Decomposition ranks among the greatest undiscovered plots of our time: the JFK assassinations, the post office tossup, and the Clinton e-mails. Think about it. Who is the decomposed food useful to? Bacteria. Who stands to benefit? Bacteria. Who's always been sore at us for being the dominant form of life? Bacteria. Where was bacteria the seventh night of 4000 BC? Everywhere. It has the motive, the means, and the opportunity.
People all over the world are opening their eyes to the vast cover-up. Walk into any grocery store, and the underground counterattack is there. Bug B Gone, Deadly Clean, Lesbo's Choice, literally thousands of anti-bacterial products. Read the label. Kills 99% of bacteria. But that damned 1% always gets away, safe to plot another crime. This is why the public is urged to buy those cleaning products and spray them on every available surface. Nothing is too good for the bacteria. They are scum. Let's show those bacterial bastards, those protozoic pillagers, those anaerobic abominations who're the sentient beings around here.
Corrosion and tooth decay
Upon learning about decomposition, biology students often wonder, "What happens to the excess neutrinos?" The answer is that surrounding, inedible objects take them up. For example, candy, in accordance with its special property of "melting in the mouth but not in the hand," has a half-life short enough to decay while being chewed. The neutrinos it gives off are taken up by the teeth, turning them into slightly edible yogurt or chewing gum. To stave off tooth decay, one must brush this edible matter away.
Scientists continue to search for a slower-decaying form of sugar substitute in order to prevent tooth decay, metal corrosion, and the like. The progress is slow though, due to the draw of all those sugary treats.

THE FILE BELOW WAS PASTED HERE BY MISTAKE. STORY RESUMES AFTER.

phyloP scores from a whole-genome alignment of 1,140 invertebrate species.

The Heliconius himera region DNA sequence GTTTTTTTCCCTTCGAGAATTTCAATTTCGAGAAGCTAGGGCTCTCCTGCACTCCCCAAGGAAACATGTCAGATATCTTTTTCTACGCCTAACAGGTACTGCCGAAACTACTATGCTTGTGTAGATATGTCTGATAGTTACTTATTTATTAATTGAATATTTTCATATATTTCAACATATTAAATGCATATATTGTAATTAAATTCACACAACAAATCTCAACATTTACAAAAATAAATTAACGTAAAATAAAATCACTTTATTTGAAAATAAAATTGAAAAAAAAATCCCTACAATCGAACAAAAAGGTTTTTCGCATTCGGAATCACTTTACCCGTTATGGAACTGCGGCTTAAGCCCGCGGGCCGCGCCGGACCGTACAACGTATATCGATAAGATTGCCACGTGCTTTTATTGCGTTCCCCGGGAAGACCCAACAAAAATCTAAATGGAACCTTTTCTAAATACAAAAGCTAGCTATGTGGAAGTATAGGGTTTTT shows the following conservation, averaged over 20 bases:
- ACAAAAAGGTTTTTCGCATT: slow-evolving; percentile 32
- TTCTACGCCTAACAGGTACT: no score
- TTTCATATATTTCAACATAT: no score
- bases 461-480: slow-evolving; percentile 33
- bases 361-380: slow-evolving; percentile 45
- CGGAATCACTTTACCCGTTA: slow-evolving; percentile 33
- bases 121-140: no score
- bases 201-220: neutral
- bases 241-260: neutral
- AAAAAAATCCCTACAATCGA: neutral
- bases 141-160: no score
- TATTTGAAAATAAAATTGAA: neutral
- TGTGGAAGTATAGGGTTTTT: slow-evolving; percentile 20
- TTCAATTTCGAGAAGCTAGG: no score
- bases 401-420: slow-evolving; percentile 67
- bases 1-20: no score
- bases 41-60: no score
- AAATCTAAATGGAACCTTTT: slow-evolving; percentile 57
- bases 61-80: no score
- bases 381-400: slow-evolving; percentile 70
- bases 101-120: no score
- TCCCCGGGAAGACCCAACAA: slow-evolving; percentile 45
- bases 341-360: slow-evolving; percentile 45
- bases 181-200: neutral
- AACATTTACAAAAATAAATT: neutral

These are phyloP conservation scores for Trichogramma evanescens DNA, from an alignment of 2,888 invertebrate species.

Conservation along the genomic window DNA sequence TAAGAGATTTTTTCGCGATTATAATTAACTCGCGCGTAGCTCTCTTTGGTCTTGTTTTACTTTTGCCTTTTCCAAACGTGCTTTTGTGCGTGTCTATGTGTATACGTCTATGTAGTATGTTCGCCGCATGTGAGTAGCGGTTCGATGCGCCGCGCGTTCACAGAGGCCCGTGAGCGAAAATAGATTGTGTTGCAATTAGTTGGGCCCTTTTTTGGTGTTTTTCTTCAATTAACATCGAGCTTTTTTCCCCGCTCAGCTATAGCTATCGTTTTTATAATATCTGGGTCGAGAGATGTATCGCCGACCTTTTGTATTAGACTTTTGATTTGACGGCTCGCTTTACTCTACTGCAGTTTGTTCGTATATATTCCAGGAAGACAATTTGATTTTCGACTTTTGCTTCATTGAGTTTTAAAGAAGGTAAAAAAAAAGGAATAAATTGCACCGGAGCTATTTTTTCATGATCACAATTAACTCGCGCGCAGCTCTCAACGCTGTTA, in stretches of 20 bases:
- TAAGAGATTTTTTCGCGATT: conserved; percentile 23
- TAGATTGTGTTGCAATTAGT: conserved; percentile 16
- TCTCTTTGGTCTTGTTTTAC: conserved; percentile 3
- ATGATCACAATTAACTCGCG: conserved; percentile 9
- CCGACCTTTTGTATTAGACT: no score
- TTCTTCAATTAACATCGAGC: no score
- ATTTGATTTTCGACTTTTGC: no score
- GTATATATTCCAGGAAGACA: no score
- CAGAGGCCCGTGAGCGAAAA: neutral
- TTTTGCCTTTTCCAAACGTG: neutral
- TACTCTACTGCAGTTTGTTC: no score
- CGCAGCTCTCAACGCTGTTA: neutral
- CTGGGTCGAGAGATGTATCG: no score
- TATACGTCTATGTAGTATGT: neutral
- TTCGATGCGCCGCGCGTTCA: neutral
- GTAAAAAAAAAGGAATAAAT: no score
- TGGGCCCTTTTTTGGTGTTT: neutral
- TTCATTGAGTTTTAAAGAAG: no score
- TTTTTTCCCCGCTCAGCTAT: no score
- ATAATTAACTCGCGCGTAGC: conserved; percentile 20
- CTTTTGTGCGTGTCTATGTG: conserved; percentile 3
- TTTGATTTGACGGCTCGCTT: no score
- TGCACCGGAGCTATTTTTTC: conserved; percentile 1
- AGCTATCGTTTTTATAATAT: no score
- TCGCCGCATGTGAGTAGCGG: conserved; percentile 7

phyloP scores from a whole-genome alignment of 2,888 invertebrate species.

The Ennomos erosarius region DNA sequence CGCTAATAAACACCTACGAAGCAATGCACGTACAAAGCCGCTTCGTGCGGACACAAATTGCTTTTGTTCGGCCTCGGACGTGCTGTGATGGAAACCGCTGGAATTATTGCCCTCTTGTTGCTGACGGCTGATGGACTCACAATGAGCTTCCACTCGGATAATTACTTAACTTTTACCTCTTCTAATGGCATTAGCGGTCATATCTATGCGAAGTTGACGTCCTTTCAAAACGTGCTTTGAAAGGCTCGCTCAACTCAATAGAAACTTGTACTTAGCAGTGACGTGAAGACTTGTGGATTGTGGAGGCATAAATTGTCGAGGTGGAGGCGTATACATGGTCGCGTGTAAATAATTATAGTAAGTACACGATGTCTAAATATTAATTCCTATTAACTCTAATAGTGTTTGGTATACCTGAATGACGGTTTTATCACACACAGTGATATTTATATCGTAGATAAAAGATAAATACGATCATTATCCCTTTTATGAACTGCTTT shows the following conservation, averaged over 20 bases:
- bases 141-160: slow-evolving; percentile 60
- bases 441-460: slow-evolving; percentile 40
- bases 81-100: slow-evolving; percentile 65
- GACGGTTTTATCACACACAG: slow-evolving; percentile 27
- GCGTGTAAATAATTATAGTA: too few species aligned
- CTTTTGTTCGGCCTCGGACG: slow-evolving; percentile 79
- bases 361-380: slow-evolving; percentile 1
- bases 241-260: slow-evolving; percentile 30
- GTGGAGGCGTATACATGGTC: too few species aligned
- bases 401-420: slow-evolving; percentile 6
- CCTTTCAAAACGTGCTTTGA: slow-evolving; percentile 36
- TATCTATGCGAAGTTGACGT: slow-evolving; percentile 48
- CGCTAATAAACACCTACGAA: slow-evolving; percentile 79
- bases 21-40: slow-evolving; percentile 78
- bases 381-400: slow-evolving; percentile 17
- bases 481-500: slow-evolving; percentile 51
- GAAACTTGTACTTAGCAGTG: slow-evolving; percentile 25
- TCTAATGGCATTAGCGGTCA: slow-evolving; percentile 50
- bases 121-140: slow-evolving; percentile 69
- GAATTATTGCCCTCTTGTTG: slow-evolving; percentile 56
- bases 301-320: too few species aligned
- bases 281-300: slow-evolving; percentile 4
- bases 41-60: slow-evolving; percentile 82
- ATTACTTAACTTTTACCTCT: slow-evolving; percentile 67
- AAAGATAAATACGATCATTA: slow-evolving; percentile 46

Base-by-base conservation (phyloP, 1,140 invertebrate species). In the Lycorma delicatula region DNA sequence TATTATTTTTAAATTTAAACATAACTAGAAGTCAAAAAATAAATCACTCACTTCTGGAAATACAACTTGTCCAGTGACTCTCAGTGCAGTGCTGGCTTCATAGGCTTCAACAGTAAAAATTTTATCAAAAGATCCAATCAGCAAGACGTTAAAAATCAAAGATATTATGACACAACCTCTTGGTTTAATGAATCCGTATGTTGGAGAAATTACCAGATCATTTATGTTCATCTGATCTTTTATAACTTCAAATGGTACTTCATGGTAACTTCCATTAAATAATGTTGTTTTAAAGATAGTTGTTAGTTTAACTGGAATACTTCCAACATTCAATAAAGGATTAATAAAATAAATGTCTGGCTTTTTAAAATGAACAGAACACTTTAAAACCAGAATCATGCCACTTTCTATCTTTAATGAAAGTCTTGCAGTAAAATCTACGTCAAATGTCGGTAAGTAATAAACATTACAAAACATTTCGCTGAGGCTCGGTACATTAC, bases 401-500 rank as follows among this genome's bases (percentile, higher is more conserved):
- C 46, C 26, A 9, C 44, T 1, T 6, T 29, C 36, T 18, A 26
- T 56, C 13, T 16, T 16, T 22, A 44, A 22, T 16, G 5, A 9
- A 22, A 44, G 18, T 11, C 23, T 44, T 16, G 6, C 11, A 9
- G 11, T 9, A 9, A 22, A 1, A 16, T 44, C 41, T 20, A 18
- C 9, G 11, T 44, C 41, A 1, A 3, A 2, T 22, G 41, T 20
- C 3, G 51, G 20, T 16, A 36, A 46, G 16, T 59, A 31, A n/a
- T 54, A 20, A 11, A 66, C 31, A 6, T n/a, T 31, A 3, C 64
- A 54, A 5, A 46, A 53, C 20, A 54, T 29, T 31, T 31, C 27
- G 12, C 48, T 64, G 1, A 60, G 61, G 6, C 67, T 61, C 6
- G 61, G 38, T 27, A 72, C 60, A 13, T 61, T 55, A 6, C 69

Rotting meat can arouse the smell sense of canines, which will perk up and lash out at the decrepit meat. This is done regularly in dog impounds to forestall future trips to the vet, as the rotting meat consumed by the canine forms a protective layer to ward off diseases by neutrino antipathy. Some dog owners use rotting wood for this purpose, like on the open dog parks, but it makes a poor substitute. This method is the industrial gold standard for scented candles and perfumes, made from the neutrino byproducts of the fouler brands of flesh.
Because humans are highest on the food chain, it follows that they have the most stages to go through in decomposition to reach their elemental forms. Upon death, human bodies release C-14 to turn into edible products that fertilise the soil. This is why graveyards can make great gardens, and would if everyone weren't so pious. Which products corpses turn into depends on the individuals' personalities in life: the uptight decay to sausage, the greedy decay to caviar, criminals to jerk beef, boys to snails, girls to spices. This is common knowledge.
The philosophical lesson to be learned about decomposition and our place in the circle of life is, when you die, set fire to yourself. That way those crafty detritivores won't get ahold of your sausage. We'll outwit those microbes yet.